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Friday, May 13, 2005

Blue-Ray Vs HD-DVD or Sony Vs Toshiba?

The latest technology standards war intensified this week as Japanese electronics giants used a major Tokyo tech show to show off two technologies jostling for position in the high-capacity storage market - Blu-ray and HD DVD.

Both Blu-ray and HD DVD are designed to do the same thing - bring huge capacity to disks so that more information can be stored, played and recorded on them.

Blu-ray disks with 52GB (gigabytes) of capacity are already on sale, and eight-layered versions being developed will provide 200GB of storage.

Blu-ray boasts higher storage capacity than its competitor, but HD DVD backers cite the lower cost of producing their technology. They claim it will be cheaper with their products to put machines and disks into the market.

Toshiba said the 45GB disc has already won the approval of the DVD Forum, the DVD standard's governing body. The Forum has also approved Toshiba's dual-mode disc, which bonds a dual-layer DVD onto the back of a dual-layer HD DVD, allowing content providers to support current- and future-generation players with the same product. Toshiba announced the dual-mode disc, since when JVC has come up with a similar dual-mode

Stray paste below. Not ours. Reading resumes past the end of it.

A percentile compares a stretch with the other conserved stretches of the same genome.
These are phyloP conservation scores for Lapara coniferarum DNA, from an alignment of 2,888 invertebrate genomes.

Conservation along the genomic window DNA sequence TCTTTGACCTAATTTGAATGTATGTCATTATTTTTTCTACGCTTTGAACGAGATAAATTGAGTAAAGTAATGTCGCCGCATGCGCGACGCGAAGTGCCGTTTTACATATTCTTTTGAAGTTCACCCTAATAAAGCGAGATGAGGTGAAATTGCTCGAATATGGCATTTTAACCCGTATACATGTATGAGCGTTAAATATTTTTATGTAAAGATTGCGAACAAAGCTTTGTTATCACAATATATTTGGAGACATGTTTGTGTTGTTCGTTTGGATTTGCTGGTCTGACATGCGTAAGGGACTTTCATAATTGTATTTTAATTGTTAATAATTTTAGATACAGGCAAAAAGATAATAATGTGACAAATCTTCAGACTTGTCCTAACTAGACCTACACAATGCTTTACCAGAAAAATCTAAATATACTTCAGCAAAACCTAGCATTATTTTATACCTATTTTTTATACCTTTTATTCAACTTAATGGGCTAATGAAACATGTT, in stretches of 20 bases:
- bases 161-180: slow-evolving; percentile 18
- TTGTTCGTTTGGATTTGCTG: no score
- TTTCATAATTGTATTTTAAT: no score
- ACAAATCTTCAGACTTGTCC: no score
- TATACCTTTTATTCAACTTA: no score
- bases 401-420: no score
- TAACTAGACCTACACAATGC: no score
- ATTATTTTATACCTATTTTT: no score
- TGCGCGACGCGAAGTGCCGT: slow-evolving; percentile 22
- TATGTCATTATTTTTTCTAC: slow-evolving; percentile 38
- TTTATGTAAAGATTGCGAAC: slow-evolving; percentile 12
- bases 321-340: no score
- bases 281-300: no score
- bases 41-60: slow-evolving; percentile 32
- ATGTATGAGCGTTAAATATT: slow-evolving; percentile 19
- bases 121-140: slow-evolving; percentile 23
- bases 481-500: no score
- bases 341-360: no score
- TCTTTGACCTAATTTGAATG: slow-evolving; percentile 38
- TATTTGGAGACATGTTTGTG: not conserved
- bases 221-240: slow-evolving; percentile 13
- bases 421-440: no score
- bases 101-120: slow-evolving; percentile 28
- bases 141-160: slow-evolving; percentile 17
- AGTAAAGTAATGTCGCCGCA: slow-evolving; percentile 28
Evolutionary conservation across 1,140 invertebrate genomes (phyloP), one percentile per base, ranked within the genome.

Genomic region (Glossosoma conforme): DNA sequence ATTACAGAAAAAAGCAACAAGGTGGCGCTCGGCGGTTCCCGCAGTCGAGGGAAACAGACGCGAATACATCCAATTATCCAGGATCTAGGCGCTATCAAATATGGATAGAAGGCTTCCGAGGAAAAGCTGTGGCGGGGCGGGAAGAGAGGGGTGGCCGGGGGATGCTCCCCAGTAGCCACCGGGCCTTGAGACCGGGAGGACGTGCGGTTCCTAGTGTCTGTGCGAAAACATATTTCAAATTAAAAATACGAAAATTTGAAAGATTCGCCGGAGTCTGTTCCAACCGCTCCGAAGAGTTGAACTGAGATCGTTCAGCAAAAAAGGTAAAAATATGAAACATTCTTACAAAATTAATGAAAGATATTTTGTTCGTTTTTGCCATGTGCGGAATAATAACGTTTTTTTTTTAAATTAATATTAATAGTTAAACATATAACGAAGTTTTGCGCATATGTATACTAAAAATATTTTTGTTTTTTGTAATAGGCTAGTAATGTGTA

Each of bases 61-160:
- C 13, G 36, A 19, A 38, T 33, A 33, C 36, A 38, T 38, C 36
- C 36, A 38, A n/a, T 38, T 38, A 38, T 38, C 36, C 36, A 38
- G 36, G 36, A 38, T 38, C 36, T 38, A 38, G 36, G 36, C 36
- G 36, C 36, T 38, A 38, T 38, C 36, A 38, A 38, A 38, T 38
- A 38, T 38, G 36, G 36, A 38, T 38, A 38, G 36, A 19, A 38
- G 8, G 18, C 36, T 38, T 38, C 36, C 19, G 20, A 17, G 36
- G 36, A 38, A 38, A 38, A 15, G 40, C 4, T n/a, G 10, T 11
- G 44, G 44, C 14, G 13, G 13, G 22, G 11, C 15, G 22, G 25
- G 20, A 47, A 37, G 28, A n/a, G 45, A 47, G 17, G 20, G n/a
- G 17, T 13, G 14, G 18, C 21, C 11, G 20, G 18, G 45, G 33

Its time to think and react. Will there be an end to the internal rivalry and will the media world settle down to one common
unified format.

Toshiba Unveils 45GB HD DVD
DVD Battle Hard To Quit
Toshiba's New DVD Can Store 12-Hour HD Video
More companies join HD-DVD/Blu-ray peace talks

Recent Update 23 May 05:

"TDK the new entrant for the DVD Standards War... May well be the Final Frontier"

TDK prototype Blu-ray Disc stores twice as much data

TDK has announced that they have developed a prototype Blu-Ray disc capable of storing twice as much data as the current version of the same format disc. In fact, they have also developed the technology, which enables them to write on it twice as fast. This would make it a perfect medium for taking backups of huge quantities of data.

TDK unveiled this disc at an exhibition and claimed that it can be written on with speeds reaching 72Mbit/s, which is double the 36Mbit/s rate for current Blu-ray Discs. For achieving this, TDK has used a more powerful laser and made changes to the material of the disc’s recording layer.

More At:
TechWhack News


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